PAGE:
Language Selection

English French German Italian Portuguese Spanish

Display MythTV on an HDTV

Filed under
HowTos

Two major components come into play when you attempt to display MythTV content in HD—the video output device in your MythTV box and whatever high-definition display you use—especially the inputs it makes available. In order from most to least preferable, the most desirable inputs you'll want to use on an HDTV are as follows:

1. DVI or HDMI (both rank more or less the same)
2. VGA
3. Component video

The distinctions between items two and three are fairly minimal, and some people actually prefer Component over VGA. In most cases, VGA is easier to use when interconnecting a computer and a high-definition display (unless you have an Nvidia GeForce 6 or later model graphics card that comes with a Component dongle), while Component often delivers a slightly better picture. How you feed these various inputs is where things get interesting. Regardless of which type of input you feed, Nvidia cards remain far and away the most popular and best-supported output devices for viewing HDTV content.

Remember also that high-end Nvidia cards are high-end because of their superior 3D capabilities (which also contributes to their high cost). Because 3D has relatively little value for a MythTV system, currently available low-end GeForce 5200 or 6200 cards work about as well as a brand new high-end GeForce 7900, as far as MythTV is concerned. In addition, lower-end cards are often available in fanless, passively cooled (and thus silent) packages, whereas high-end cards require active cooling from a relatively noisy high-speed fan.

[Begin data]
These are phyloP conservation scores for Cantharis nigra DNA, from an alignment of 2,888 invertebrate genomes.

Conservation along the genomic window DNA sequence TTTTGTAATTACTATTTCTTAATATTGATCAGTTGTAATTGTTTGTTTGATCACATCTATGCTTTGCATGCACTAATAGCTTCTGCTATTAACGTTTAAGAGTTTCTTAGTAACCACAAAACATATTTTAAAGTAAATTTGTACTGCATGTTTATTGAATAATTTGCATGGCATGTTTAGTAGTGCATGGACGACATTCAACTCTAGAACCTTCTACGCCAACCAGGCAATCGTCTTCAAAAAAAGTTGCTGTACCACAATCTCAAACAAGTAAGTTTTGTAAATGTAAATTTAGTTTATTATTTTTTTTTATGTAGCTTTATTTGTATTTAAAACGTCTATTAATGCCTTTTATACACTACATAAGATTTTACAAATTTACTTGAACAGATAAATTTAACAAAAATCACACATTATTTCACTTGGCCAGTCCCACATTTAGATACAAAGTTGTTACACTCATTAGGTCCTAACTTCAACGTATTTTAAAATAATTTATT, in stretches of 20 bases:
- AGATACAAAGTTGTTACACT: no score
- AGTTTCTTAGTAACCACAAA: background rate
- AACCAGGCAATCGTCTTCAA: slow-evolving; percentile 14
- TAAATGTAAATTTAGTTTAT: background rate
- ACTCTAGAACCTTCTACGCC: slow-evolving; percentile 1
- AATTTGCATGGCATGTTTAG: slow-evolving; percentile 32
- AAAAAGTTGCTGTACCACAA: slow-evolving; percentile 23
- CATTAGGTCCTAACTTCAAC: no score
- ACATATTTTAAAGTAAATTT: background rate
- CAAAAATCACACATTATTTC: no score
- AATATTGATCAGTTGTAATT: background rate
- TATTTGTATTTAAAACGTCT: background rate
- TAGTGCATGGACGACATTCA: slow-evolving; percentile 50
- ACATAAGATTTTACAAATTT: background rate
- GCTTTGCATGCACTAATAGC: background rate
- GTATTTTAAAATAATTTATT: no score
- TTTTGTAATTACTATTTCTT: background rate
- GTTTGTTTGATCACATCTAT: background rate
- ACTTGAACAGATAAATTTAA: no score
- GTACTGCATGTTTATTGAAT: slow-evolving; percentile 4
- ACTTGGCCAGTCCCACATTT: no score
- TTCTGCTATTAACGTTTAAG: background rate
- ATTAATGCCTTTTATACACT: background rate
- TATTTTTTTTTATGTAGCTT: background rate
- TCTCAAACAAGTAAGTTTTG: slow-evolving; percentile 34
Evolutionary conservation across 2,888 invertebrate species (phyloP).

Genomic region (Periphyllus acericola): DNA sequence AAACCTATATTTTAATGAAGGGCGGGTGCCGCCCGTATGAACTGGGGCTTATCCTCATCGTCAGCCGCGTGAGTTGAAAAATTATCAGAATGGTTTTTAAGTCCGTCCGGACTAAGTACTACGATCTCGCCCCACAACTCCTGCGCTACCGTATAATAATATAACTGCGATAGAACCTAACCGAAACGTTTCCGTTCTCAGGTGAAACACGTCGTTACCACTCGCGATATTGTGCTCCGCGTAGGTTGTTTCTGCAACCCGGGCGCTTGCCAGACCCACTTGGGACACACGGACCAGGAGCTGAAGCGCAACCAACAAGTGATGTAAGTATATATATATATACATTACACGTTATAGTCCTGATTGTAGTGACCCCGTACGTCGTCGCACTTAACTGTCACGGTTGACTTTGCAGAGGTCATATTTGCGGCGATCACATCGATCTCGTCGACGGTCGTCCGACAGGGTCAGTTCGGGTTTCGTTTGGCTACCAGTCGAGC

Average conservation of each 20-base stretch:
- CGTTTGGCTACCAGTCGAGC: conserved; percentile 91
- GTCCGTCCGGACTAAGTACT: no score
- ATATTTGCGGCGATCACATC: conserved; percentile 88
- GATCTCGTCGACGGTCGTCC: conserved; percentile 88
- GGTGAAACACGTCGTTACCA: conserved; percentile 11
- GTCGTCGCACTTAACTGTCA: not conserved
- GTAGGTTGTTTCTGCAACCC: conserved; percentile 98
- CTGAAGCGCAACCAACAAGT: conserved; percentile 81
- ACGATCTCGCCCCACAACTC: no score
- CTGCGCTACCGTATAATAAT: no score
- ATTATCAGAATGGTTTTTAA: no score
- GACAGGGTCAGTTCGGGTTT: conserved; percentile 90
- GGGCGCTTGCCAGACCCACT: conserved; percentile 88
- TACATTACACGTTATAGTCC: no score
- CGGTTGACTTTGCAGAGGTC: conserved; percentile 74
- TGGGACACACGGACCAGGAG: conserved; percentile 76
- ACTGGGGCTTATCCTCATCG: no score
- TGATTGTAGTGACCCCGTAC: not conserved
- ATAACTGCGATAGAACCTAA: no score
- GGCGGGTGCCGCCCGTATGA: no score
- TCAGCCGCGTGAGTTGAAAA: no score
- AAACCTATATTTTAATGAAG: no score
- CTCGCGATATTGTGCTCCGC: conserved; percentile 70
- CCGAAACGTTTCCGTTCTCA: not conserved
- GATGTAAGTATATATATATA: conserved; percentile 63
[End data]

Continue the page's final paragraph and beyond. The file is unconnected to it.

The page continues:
Full Story.

More in Tux Machines

Android Leftovers

Leftovers: OSS

Ubuntu 16.04 Review: What’s New for Desktop Users

Ubuntu is a tricky distribution. As much as I love it on my home server, my desktop is a different ballgame. In my experience, releases between LTS versions have many new technologies that may or may not survive in the next LTS. There were many technologies or features that Canonical thought were ambitious -- HUD, experimenting with menus, online dash search, Ubuntu Software Center, etc. -- but they were abandoned. So, if I were to use Ubuntu on my desktop, I would still choose LTS. Read more

Workflow and efficiency geek talks Drush and Drupal

I started using Drupal because I needed an open source content management system (CMS) to use in several community projects. One of the projects I was involved with was just getting started and had narrowed its CMS selection down to either Drupal or Joomla. At the time I was using a different framework, but I had considered Drupal in the past and knew that I liked it a lot better than Joomla. I convinced them to go with the new Drupal 6 release and converted all of my other projects for consistency. I started working with Drush because I wanted a unified mechanism to work with local and remote sites. My first major contribution to Drush was site aliases and sql-sync in Drush 3. Read more